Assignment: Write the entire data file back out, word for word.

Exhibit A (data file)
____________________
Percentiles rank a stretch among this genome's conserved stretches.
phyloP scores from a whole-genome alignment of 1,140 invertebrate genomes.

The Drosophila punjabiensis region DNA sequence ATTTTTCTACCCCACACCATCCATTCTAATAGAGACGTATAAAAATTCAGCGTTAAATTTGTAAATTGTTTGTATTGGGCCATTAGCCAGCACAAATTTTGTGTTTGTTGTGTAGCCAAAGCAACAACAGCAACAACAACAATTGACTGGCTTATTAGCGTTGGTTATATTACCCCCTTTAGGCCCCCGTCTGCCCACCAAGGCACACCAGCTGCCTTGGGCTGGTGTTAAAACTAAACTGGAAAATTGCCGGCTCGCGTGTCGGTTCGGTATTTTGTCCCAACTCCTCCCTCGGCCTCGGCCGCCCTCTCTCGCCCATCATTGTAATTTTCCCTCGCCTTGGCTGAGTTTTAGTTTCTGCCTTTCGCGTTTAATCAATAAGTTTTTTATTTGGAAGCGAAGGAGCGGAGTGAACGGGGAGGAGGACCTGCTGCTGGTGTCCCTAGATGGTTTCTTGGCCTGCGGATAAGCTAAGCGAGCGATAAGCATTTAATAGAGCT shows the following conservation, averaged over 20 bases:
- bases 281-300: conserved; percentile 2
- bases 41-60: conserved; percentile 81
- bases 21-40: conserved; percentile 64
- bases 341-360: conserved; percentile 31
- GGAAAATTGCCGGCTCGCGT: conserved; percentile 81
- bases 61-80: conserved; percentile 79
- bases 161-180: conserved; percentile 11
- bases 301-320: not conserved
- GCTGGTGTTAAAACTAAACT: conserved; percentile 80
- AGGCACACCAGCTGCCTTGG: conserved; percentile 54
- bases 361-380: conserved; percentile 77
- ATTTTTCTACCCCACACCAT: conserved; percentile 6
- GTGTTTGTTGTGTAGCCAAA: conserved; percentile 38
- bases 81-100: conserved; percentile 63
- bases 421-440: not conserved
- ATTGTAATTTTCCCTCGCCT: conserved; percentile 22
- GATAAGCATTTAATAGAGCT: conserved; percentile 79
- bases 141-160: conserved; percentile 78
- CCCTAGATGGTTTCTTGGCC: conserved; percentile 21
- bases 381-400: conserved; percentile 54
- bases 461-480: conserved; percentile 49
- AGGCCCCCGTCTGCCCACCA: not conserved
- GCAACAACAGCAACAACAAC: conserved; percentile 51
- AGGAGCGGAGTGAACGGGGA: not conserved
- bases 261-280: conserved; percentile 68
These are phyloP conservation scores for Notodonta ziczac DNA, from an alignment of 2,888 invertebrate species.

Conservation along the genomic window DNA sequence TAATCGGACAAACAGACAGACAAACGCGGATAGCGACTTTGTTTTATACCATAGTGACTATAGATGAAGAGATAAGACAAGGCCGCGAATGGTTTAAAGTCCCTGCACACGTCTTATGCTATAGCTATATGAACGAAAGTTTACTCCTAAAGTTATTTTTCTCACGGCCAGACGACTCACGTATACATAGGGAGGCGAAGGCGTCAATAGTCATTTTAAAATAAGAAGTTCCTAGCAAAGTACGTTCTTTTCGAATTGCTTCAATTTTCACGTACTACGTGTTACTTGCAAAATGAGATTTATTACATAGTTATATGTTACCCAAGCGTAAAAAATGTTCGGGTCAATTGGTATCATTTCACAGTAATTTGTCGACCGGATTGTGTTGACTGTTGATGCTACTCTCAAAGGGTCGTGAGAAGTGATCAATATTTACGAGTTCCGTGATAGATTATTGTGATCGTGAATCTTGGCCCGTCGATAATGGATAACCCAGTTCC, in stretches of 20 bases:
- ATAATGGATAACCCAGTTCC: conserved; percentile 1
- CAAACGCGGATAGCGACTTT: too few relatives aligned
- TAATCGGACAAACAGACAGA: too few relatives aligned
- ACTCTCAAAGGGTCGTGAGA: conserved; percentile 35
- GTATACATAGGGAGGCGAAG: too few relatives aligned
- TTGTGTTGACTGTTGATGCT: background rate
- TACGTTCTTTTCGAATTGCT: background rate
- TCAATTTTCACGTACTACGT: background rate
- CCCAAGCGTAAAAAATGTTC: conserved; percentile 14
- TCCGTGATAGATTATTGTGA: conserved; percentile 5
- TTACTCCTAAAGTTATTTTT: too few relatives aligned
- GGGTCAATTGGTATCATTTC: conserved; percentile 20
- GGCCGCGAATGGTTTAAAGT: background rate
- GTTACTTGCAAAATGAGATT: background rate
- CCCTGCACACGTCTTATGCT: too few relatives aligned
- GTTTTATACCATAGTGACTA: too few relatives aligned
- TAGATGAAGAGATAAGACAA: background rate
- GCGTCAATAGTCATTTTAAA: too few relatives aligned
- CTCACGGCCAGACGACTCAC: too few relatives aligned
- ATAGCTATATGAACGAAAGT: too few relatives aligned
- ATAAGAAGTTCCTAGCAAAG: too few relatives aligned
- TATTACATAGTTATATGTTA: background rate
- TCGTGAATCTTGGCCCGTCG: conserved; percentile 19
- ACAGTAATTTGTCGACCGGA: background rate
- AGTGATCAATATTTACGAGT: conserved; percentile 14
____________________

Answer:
Percentiles rank a stretch among this genome's conserved stretches.
phyloP scores from a whole-genome alignment of 1,140 invertebrate genomes.

The Drosophila punjabiensis region DNA sequence ATTTTTCTACCCCACACCATCCATTCTAATAGAGACGTATAAAAATTCAGCGTTAAATTTGTAAATTGTTTGTATTGGGCCATTAGCCAGCACAAATTTTGTGTTTGTTGTGTAGCCAAAGCAACAACAGCAACAACAACAATTGACTGGCTTATTAGCGTTGGTTATATTACCCCCTTTAGGCCCCCGTCTGCCCACCAAGGCACACCAGCTGCCTTGGGCTGGTGTTAAAACTAAACTGGAAAATTGCCGGCTCGCGTGTCGGTTCGGTATTTTGTCCCAACTCCTCCCTCGGCCTCGGCCGCCCTCTCTCGCCCATCATTGTAATTTTCCCTCGCCTTGGCTGAGTTTTAGTTTCTGCCTTTCGCGTTTAATCAATAAGTTTTTTATTTGGAAGCGAAGGAGCGGAGTGAACGGGGAGGAGGACCTGCTGCTGGTGTCCCTAGATGGTTTCTTGGCCTGCGGATAAGCTAAGCGAGCGATAAGCATTTAATAGAGCT shows the following conservation, averaged over 20 bases:
- bases 281-300: conserved; percentile 2
- bases 41-60: conserved; percentile 81
- bases 21-40: conserved; percentile 64
- bases 341-360: conserved; percentile 31
- GGAAAATTGCCGGCTCGCGT: conserved; percentile 81
- bases 61-80: conserved; percentile 79
- bases 161-180: conserved; percentile 11
- bases 301-320: not conserved
- GCTGGTGTTAAAACTAAACT: conserved; percentile 80
- AGGCACACCAGCTGCCTTGG: conserved; percentile 54
- bases 361-380: conserved; percentile 77
- ATTTTTCTACCCCACACCAT: conserved; percentile 6
- GTGTTTGTTGTGTAGCCAAA: conserved; percentile 38
- bases 81-100: conserved; percentile 63
- bases 421-440: not conserved
- ATTGTAATTTTCCCTCGCCT: conserved; percentile 22
- GATAAGCATTTAATAGAGCT: conserved; percentile 79
- bases 141-160: conserved; percentile 78
- CCCTAGATGGTTTCTTGGCC: conserved; percentile 21
- bases 381-400: conserved; percentile 54
- bases 461-480: conserved; percentile 49
- AGGCCCCCGTCTGCCCACCA: not conserved
- GCAACAACAGCAACAACAAC: conserved; percentile 51
- AGGAGCGGAGTGAACGGGGA: not conserved
- bases 261-280: conserved; percentile 68
These are phyloP conservation scores for Notodonta ziczac DNA, from an alignment of 2,888 invertebrate species.

Conservation along the genomic window DNA sequence TAATCGGACAAACAGACAGACAAACGCGGATAGCGACTTTGTTTTATACCATAGTGACTATAGATGAAGAGATAAGACAAGGCCGCGAATGGTTTAAAGTCCCTGCACACGTCTTATGCTATAGCTATATGAACGAAAGTTTACTCCTAAAGTTATTTTTCTCACGGCCAGACGACTCACGTATACATAGGGAGGCGAAGGCGTCAATAGTCATTTTAAAATAAGAAGTTCCTAGCAAAGTACGTTCTTTTCGAATTGCTTCAATTTTCACGTACTACGTGTTACTTGCAAAATGAGATTTATTACATAGTTATATGTTACCCAAGCGTAAAAAATGTTCGGGTCAATTGGTATCATTTCACAGTAATTTGTCGACCGGATTGTGTTGACTGTTGATGCTACTCTCAAAGGGTCGTGAGAAGTGATCAATATTTACGAGTTCCGTGATAGATTATTGTGATCGTGAATCTTGGCCCGTCGATAATGGATAACCCAGTTCC, in stretches of 20 bases:
- ATAATGGATAACCCAGTTCC: conserved; percentile 1
- CAAACGCGGATAGCGACTTT: too few relatives aligned
- TAATCGGACAAACAGACAGA: too few relatives aligned
- ACTCTCAAAGGGTCGTGAGA: conserved; percentile 35
- GTATACATAGGGAGGCGAAG: too few relatives aligned
- TTGTGTTGACTGTTGATGCT: background rate
- TACGTTCTTTTCGAATTGCT: background rate
- TCAATTTTCACGTACTACGT: background rate
- CCCAAGCGTAAAAAATGTTC: conserved; percentile 14
- TCCGTGATAGATTATTGTGA: conserved; percentile 5
- TTACTCCTAAAGTTATTTTT: too few relatives aligned
- GGGTCAATTGGTATCATTTC: conserved; percentile 20
- GGCCGCGAATGGTTTAAAGT: background rate
- GTTACTTGCAAAATGAGATT: background rate
- CCCTGCACACGTCTTATGCT: too few relatives aligned
- GTTTTATACCATAGTGACTA: too few relatives aligned
- TAGATGAAGAGATAAGACAA: background rate
- GCGTCAATAGTCATTTTAAA: too few relatives aligned
- CTCACGGCCAGACGACTCAC: too few relatives aligned
- ATAGCTATATGAACGAAAGT: too few relatives aligned
- ATAAGAAGTTCCTAGCAAAG: too few relatives aligned
- TATTACATAGTTATATGTTA: background rate
- TCGTGAATCTTGGCCCGTCG: conserved; percentile 19
- ACAGTAATTTGTCGACCGGA: background rate
- AGTGATCAATATTTACGAGT: conserved; percentile 14